Do these students refute Aristotle?  I hope not.  Maybe we just live in a culture where the natural desire to know is never nurtured.  For example, whereas my grandparents entertained themselves through reading books, my generation entertains itself through mindlessly watching MTV or listening to rap music or getting wasted on the weekends.  None of these things require much mental stamina.  If our kids do by nature desire to know, that nature is being covered by a thick layer of sensualism at a young age.  If kids are unable to develop the intellectual virtues at a young age, they a) probably won’t see the value of those virtues when they grow older, and b) will not have the requisite background to understand higher level thinking even if they wanted to because they were never taught to think abstractly as children.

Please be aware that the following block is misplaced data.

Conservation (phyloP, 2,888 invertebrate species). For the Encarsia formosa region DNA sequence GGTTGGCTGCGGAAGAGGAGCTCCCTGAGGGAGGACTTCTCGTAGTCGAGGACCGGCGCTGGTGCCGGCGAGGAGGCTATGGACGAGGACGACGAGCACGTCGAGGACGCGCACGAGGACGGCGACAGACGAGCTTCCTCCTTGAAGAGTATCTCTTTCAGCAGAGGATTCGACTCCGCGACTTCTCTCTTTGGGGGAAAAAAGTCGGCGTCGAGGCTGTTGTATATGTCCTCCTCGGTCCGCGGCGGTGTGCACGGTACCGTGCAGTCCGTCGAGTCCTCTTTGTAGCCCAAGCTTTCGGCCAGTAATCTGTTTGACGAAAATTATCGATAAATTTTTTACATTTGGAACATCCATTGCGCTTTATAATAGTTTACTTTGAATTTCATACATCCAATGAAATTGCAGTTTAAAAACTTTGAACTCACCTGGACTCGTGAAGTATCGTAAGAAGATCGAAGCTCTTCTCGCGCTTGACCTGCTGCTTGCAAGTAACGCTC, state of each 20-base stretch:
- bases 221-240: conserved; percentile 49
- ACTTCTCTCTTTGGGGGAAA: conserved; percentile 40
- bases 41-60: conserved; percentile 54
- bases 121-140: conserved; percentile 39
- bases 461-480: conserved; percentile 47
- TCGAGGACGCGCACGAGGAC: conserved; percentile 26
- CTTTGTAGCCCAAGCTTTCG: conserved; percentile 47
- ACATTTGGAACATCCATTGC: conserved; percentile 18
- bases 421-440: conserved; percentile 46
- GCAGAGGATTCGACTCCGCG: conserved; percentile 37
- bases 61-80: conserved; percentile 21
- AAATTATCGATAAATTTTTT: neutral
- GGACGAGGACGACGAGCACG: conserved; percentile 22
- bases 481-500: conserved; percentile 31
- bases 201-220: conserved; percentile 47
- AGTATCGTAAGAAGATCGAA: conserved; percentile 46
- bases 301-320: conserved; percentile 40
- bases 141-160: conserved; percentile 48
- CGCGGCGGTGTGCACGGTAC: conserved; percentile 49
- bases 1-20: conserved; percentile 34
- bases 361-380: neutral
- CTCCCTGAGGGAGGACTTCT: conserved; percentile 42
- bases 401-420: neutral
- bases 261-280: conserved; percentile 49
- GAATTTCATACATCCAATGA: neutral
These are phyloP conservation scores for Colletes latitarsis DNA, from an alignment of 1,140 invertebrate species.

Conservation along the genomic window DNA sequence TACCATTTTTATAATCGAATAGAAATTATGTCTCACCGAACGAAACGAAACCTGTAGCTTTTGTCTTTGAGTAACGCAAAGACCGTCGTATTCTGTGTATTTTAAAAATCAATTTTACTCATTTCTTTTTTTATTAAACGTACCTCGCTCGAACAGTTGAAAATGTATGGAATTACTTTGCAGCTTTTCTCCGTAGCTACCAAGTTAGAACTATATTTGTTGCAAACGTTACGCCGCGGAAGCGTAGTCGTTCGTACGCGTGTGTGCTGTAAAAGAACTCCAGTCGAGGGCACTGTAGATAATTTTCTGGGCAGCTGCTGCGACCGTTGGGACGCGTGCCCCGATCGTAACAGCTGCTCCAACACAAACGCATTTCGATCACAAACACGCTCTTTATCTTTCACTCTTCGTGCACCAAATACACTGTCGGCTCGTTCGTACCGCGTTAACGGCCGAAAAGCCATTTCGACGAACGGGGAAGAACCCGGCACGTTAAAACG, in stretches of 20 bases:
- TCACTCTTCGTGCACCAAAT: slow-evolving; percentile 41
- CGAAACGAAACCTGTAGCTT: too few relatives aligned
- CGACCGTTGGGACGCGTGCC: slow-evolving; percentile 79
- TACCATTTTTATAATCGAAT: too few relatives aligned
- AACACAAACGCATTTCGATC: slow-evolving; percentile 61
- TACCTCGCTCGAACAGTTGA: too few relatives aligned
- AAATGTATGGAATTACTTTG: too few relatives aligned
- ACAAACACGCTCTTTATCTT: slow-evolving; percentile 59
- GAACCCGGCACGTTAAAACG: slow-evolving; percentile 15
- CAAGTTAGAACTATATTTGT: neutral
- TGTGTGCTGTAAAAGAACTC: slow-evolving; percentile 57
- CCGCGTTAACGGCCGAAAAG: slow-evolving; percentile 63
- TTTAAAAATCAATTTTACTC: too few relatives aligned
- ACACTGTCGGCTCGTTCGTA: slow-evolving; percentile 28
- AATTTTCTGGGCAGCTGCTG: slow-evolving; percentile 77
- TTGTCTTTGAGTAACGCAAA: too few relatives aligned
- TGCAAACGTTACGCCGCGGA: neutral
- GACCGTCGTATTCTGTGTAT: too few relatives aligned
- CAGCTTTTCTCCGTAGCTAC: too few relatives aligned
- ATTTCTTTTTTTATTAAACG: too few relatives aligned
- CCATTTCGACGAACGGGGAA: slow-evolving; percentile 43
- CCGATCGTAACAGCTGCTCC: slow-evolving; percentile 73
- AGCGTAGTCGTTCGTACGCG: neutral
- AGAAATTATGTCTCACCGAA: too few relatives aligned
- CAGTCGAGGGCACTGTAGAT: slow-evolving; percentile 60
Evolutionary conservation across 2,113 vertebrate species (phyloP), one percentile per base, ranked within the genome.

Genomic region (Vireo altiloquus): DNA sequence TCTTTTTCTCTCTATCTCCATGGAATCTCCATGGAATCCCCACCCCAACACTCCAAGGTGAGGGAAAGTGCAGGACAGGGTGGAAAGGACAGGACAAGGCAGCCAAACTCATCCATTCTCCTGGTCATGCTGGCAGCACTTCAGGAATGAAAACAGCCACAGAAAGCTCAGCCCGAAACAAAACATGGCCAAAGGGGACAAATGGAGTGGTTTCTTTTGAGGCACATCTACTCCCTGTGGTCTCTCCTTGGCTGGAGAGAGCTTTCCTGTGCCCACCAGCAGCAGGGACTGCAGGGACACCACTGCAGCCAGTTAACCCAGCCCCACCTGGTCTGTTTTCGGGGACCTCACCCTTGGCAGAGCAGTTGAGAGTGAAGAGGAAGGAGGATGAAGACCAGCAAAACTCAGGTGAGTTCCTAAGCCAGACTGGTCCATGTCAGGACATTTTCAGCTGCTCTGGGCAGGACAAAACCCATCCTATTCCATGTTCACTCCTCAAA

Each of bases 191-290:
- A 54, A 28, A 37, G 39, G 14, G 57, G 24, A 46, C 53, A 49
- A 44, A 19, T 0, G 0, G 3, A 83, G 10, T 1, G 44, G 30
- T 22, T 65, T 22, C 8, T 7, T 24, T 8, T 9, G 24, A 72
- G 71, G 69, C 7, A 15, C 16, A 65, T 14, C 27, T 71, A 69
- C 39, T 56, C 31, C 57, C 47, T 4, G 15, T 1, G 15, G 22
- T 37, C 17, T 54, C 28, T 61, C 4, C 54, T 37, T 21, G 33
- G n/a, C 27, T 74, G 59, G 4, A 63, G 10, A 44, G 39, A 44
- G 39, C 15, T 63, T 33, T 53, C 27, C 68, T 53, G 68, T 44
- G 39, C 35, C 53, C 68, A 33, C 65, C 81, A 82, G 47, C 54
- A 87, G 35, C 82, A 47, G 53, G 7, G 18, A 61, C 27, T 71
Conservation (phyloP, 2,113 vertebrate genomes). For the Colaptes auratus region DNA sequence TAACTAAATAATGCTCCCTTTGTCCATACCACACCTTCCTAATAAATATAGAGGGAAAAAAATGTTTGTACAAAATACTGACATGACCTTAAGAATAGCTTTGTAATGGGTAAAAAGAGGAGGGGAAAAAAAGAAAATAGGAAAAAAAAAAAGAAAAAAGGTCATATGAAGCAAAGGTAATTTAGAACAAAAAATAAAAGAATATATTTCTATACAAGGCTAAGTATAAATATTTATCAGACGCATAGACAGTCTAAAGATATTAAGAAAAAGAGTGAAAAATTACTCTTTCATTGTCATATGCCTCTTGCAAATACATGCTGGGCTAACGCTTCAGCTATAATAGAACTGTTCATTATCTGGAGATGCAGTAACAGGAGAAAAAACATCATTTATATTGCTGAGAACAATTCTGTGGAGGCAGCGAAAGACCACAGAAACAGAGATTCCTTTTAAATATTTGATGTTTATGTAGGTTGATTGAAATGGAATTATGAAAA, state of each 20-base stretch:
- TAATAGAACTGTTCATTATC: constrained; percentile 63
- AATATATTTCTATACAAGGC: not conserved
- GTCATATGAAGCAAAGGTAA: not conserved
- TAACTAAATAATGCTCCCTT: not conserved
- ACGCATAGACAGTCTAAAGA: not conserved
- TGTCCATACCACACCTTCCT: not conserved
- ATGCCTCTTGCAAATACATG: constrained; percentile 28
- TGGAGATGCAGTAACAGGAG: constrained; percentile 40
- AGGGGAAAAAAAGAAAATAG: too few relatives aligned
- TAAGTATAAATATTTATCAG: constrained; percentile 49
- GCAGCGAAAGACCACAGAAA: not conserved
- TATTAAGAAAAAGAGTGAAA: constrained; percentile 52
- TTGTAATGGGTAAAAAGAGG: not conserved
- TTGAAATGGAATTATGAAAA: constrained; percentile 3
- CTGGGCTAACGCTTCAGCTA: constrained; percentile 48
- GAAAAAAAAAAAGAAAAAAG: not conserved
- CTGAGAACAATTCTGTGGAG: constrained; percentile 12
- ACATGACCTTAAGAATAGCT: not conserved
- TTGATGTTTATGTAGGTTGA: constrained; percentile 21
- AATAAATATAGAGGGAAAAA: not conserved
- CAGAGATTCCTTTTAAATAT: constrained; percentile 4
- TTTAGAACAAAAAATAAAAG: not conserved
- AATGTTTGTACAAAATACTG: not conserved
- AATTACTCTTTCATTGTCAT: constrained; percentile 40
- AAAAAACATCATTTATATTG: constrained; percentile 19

Perhaps I just have too much hope for humanity.   I just don’t think that most people are stupid by nature.  Those that are stupid are stupid by upbringing, and if those stupid, sensationalists had been brought up differently, they could have been taught the value of the intellect over the value of the sensual. 

Even if I am frustrated with what I see among my peers, I don’t think this necessarily reflects badly on human nature.  I derive much of my hope from one empirical observation:  little children are naturally filled with wonder.  From the moment they are able to ask questions, they begin asking them.  This one little fact gives me hope that Aristotle may be right, and that the lack of wonder we see in America today is not a lacking in our nature for higher thinking, but of our nurturing.